In which Annie (high school teacher, mother of two young girls and a younger boy) and her aunt Deborah (children's bookseller, mother of two young women in their 20s) discuss children's books and come up with annotated lists.

Wednesday, January 23, 2013

Dear Annie,

Ona as a guest blogger!  Way to go!  I love your story about Sally, Ona -- proving once again what we already know: we have yet another excellent teacher in the family.

I'm quite fond of The Dot, which Ona mentioned, and Peter Reynolds' sequel,
.  In Ish, a boy who loves to draw is ridiculed by his older brother -- "WHAT is THAT?" he laughs, pointing at Ramon's attempt to draw a vase of flowers.  This kills Ramon's joy in art: he keeps starting pictures and then crumpling them up.  He then discovers that his little sister has been rescuing the drawings, flattening them, and displaying them on her walls because she likes them.  When he tells her one drawing was supposed to be a vase, she says it's "vase-ish."  The concept of -ish frees him to enjoy his art again.

I was also pleasantly surprised to find a book by JoAnn Deak in Ona's list.  She's written two books for adults: How Girls Thrive and Girls Will Be Girls: Raising Confident and Courageous Daughters.  She makes a point that about 80% of each gender conforms to what we think of as stereotypical boy or girl behavior -- and about 20% don't.  For every four girls whose parents say, "We gave her a truck and she gave it a name and tucked it into her doll bed," there's one who says, "Vroom vroom," and pushes it across the floor.  I find this a helpful concept in the unending debate about boy stuff/girl stuff.  (Nice piece on same here.)  She's not saying that 80% of girls want to be exclusively pink princesses, but that certain forms of play are more common in different genders.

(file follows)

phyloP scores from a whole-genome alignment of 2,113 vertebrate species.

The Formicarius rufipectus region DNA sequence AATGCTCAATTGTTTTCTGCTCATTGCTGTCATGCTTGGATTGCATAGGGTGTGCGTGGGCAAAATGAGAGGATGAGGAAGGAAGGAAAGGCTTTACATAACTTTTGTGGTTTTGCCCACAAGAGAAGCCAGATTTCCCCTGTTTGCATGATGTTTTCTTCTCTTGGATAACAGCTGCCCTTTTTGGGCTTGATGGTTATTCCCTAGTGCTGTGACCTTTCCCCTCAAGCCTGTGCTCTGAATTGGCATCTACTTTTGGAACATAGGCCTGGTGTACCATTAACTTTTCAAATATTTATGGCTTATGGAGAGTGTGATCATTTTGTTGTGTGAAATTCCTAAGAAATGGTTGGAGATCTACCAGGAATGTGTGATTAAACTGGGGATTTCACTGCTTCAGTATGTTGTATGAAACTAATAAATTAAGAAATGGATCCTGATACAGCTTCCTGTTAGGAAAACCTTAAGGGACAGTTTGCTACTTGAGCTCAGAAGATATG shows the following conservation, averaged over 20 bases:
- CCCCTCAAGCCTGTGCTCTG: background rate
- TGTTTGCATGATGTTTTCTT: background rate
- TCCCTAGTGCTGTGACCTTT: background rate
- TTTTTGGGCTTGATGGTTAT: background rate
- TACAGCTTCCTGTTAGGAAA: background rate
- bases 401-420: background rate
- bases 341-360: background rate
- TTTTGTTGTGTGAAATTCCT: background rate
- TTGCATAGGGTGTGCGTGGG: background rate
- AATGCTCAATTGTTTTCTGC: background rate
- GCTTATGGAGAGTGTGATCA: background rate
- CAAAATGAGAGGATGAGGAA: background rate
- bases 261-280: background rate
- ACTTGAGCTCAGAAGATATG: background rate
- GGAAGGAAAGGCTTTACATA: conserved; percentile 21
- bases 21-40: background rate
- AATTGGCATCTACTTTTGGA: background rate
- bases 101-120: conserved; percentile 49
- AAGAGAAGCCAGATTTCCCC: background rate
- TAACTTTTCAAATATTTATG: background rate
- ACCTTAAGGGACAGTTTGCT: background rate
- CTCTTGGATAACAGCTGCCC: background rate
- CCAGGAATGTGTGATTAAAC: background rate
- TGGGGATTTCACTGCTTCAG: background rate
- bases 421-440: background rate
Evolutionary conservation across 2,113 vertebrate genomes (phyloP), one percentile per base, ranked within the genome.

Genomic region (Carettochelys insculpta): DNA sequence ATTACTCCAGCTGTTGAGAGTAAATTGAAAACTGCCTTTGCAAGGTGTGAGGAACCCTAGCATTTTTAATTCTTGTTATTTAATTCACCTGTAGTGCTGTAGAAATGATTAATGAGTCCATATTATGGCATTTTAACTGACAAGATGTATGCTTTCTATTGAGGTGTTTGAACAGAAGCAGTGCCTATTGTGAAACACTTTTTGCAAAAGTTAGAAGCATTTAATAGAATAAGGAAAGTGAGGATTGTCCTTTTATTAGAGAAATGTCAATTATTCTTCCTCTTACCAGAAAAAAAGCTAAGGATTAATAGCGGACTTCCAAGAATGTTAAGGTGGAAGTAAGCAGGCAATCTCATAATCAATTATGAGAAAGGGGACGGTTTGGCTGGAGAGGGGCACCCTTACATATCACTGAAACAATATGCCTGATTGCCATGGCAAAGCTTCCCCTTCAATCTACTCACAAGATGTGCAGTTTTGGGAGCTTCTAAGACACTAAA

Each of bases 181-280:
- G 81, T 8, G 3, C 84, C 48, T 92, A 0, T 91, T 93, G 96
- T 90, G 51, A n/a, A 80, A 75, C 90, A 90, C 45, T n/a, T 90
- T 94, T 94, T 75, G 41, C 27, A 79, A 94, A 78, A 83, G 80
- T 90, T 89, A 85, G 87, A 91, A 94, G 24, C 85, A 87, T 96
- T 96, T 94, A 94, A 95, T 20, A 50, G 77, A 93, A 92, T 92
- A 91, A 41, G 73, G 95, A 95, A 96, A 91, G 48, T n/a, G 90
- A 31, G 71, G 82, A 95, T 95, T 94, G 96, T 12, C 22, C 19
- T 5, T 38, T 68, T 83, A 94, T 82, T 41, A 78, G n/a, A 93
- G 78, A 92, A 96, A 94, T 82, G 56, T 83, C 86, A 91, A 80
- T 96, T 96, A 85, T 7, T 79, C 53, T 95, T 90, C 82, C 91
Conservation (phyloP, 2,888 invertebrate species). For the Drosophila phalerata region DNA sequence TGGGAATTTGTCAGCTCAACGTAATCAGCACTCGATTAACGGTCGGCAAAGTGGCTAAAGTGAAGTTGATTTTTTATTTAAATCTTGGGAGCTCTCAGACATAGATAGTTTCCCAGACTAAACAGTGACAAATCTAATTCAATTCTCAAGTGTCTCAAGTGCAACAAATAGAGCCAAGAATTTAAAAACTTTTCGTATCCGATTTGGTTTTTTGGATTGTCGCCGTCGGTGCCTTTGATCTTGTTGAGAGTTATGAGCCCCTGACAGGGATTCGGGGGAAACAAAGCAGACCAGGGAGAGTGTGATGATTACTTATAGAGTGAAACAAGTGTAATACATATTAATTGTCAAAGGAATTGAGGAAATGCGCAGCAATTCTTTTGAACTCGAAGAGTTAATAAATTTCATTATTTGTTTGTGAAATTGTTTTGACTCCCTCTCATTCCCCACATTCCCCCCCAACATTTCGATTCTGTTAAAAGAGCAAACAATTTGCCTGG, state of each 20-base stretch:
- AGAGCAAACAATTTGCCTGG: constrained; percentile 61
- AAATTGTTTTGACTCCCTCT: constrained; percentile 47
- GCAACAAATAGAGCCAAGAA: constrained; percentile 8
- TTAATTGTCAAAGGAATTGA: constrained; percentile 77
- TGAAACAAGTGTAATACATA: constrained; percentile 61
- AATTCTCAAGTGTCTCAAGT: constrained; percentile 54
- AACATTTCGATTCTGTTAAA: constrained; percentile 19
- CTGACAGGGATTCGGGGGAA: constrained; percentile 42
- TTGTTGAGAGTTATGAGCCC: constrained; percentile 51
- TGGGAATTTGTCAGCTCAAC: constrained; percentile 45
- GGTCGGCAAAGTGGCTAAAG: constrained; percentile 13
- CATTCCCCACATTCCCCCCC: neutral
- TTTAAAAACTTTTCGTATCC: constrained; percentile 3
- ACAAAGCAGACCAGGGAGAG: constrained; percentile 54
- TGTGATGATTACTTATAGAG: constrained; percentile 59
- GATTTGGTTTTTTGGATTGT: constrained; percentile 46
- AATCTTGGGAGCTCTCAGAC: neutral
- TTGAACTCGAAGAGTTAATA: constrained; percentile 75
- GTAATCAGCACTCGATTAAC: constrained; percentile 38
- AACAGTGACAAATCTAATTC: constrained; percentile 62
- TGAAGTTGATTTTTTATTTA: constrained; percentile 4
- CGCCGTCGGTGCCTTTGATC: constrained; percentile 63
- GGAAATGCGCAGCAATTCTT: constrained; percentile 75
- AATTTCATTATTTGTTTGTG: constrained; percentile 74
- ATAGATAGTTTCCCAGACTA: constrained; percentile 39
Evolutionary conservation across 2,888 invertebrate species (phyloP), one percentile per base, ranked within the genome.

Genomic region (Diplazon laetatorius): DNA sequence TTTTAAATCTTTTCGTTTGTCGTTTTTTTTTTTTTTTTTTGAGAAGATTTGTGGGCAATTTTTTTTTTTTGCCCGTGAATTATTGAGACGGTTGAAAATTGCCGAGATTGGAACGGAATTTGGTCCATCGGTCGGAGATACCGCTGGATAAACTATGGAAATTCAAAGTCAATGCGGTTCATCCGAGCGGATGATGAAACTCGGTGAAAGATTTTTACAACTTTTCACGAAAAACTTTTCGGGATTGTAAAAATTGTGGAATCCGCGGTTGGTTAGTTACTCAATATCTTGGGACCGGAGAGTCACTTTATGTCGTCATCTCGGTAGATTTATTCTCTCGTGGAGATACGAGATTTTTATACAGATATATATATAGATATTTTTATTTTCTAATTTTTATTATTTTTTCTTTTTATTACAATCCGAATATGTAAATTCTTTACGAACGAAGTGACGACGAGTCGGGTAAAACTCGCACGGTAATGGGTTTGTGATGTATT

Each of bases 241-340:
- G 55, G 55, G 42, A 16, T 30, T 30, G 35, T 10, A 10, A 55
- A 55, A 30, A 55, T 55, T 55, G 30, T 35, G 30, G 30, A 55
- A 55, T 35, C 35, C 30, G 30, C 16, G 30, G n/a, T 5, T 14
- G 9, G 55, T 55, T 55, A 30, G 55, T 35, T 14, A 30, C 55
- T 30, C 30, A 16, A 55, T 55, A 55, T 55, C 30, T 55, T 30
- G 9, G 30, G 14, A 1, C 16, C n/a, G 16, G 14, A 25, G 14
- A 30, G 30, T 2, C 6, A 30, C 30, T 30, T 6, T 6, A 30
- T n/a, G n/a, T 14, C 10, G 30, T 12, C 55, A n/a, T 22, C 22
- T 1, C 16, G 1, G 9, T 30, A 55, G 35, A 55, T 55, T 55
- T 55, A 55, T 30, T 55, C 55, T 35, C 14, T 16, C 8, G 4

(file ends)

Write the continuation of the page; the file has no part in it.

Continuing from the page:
It was so lovely to see you and your amazing daughters (who were busy building the Brooklyn-Battery Tunnel with Magna-Tiles and sending cars through it) over the weekend.  And the most amazing part of all was listening to Eleanor reading books to us.  She did an excellent rendition of We're Going on a Bear Hunt, complete with inflection that would make a middle-schooler proud.  Given all the great readings she's listened to from her parents I suppose it's no surprise.  But it's certainly impressive.



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